Love, as it happens between them, happens slowly, almost as a side product of their struggles to overcome the obstacles in their respective lives. 

It is only when they are separated again, by choice to some extent, that both men realize how much they need the other, just when it's nearly too late. The darkness threatens to swallow Cameron whole, and there's no Tyler to pull him back when he needs it the most. The climax of this book did have me at the edge of my seat, even if the ending felt a bit rushed.

Now for the not so good. This was my first book by this author, and the writing style didn't really work for me. It was oftentimes more tell than show, which is a shame, really, because the story itself was well done. But show me what makes your characters tick - don't tell me. 

There was also some slut-shaming inside, which I thought a bit odd, and while I don't know much about UN Aid workers and how things are run there, I was left to wonder if someone diagnosed with severe PTSD, under the supervision of a therapist, would then be sent back to another hellhole with the expectation of performing the job as if the PTSD didn't exist. 

This is a heavy, angsty read, and not the kind of book you take with you for a sunny day on the beach. There's a lot of darkness inside, and both Cameron and Tyler have to fight their way into the light. 

Overall, I enjoyed reading this book. If you like romances that are slow to develop, with a lot of angst, this might be a book for you.


** I received a free copy of this book from its publisher via Netgalley. A positive review was not promised in return. **

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text 2018-06-03 13:40
Duel of Eagles - page 52/431
Duel of Eagles: The Mexican and U.S. Fight for the Alamo - Jeff Long

I might have stayed awake in my junior high Texas History classes, if they'd been as interesting as this book has been so far. But then, I somehow doubt the state would have approved textbooks that provided such an honest look at our "founding fathers".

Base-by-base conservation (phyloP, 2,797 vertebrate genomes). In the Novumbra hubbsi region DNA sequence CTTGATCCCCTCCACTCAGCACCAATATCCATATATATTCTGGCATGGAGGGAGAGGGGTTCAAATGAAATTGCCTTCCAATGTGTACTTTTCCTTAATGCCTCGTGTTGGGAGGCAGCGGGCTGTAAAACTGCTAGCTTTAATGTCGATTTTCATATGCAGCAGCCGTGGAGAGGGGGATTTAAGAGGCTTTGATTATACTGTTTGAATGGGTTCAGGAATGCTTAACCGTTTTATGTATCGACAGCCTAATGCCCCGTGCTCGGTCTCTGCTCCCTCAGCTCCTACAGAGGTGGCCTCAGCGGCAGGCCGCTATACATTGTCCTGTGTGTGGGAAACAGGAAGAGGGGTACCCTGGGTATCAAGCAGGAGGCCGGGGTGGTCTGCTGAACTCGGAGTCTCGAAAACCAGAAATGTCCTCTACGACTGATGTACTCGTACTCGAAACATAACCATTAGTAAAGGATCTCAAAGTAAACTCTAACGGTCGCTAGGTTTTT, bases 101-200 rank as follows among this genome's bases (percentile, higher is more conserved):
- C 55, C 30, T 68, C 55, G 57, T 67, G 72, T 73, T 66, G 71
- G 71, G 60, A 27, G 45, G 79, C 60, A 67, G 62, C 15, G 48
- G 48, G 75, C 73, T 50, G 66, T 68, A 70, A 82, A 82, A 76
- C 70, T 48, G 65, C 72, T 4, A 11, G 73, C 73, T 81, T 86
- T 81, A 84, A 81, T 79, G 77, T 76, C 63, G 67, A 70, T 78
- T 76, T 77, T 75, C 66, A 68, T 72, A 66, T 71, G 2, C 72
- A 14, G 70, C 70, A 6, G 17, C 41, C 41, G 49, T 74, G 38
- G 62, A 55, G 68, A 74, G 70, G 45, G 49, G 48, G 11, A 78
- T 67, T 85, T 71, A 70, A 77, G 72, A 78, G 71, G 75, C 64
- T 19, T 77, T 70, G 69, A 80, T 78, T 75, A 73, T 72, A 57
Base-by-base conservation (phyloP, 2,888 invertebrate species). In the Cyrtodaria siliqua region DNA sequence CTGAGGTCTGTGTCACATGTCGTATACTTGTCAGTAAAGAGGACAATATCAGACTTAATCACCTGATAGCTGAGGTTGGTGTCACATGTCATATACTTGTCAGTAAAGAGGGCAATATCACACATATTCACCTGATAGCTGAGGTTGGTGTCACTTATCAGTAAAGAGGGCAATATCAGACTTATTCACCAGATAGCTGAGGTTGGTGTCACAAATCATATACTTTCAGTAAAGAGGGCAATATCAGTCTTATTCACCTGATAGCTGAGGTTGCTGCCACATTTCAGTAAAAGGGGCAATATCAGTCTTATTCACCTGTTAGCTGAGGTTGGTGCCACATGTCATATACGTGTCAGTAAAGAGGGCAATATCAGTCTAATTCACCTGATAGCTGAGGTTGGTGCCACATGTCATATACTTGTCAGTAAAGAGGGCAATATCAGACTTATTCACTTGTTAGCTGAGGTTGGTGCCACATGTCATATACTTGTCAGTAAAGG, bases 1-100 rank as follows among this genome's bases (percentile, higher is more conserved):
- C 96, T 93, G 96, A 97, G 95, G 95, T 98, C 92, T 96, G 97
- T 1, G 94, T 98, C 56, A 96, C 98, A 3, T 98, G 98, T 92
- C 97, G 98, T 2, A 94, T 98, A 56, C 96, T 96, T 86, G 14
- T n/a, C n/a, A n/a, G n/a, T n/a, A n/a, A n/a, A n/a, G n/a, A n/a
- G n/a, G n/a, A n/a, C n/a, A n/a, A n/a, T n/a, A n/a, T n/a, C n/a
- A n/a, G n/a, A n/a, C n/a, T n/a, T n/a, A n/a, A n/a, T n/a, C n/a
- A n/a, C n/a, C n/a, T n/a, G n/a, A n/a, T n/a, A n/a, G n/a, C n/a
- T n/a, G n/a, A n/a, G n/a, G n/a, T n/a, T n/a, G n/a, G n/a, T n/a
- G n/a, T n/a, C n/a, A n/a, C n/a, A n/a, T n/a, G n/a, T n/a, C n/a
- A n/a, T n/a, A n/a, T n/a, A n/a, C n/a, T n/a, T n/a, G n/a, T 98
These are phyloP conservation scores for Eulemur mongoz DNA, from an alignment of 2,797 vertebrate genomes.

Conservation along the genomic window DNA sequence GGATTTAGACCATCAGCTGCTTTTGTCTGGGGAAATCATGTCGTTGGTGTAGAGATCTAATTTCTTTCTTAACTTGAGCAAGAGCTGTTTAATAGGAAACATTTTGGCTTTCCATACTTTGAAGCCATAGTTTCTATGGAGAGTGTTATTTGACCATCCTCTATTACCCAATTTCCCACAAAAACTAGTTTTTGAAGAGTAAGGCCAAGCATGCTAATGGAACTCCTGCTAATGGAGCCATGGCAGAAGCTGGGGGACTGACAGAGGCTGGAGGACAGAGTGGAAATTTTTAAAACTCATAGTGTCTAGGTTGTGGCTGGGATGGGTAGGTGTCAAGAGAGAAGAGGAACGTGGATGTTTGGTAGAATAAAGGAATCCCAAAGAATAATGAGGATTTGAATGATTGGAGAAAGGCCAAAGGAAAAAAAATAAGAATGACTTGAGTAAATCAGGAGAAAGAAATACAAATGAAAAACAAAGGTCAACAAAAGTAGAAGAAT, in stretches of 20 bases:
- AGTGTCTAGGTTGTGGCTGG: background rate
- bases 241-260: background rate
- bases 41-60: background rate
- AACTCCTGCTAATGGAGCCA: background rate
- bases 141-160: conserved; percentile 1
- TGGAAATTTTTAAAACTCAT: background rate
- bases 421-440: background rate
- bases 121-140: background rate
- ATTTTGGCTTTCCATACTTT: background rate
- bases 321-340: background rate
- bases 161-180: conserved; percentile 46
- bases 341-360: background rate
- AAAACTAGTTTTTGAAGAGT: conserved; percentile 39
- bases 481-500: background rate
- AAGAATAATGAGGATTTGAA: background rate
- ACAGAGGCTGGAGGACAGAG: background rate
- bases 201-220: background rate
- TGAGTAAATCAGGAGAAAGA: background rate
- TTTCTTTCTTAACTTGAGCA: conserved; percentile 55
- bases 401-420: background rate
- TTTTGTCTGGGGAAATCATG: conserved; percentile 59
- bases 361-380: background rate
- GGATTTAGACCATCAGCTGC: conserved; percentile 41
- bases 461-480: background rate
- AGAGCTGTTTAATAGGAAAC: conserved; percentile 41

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review 2018-05-28 02:27
ARC Review: Nasu by Jet Lupin
Nasu - Jet Lupin

I was approached by the author about a review for this book. The blurb doesn't really tell you a whole lot about who (and what) Shige is, but I was intrigued so I said yes.

I'm glad I did. This was an interesting and enthralling read, despite the multitude of grammatical and spelling issues that a good editor or proofreader should have found. 

Phil, a nurse, is in dire need of some time off. He basically works, comes home to take care of his dog Hugo, eats, sleeps, and goes back to work. His shift is the graveyard one, so he's awake at night and asleep during the day, which doesn't really make for much of a social life. But now he's got some vacation coming, and his good friend decides they both need a night out on the town.

While at a club, Phil meets Shige, a handsome stranger. Attraction is instantaneous and mutual, and they spend a night together.

Then weird things happen. 

I won't spoil the plot here, but suffice it to say that the book had a myriad of interesting characters and doesn't focus on the romance between Shige and Phil. Evil forces are at work, and the relationship doesn't develop naturally because of those, as Phil and Shige don't spend a whole lot of time together, and even when they do, they keep getting interrupted. 

While Phil and Shige are interesting and engaging characters on their own, I didn't feel as if their relationship truly developed outside of the potential supernatural attraction they felt. Shige's mysterious aura, combined with his unwillingness to reveal his secrets, made for a contentious relationship, and though Phil eventually believes what his eyes (and everyone else) are trying to tell him, he too expresses a reluctance to commit. Not that I blamed him - if your entire life is suddenly uprooted because some guy you met a club whisks you off to his lair because of having put your life in danger, but doesn't tell you what's going on, you'd be pissed off too. 

The author did a fine job with the world-building. There was no info-dumping, and information was revealed slowly as part of the plot. There's a myriad of supporting characters, and the atmosphere created here is often dark and mysterious. The book kept me interested, and I didn't feel bored at all. The dialogue felt organic and believable, and I liked that Phil didn't take any crap from Shige or anyone else unless he absolutely had to. I also liked that he wasn't written as a "damsel-in-distress". 

What bothered me a bit was the ending - this wasn't advertised as the first in a series, and I was a bit surprised when I came to the end without having a HEA or even a strong HFN. There are still too many open questions, and I wasn't all that happy to find that the 2nd book isn't finished yet. While we leave Phil and Shige in a somewhat good place in their still developing relationship, their story isn't done, and I wish I had known this before starting this book. I wouldn't call it an absolute cliffhanger, but it wasn't a real ending. 

I mentioned the editing issues - on occasion, they would yank me out of the flow, and I recommend that the author get a good proofreader to fix those issues. I'd hate to see folks miss out on a good book because they can't get past the errors. 

This was my first book by this author, but I'm definitely interested to see what they cook up next. 


** I received a free copy of this book from the author. A positive review was not promised in return. **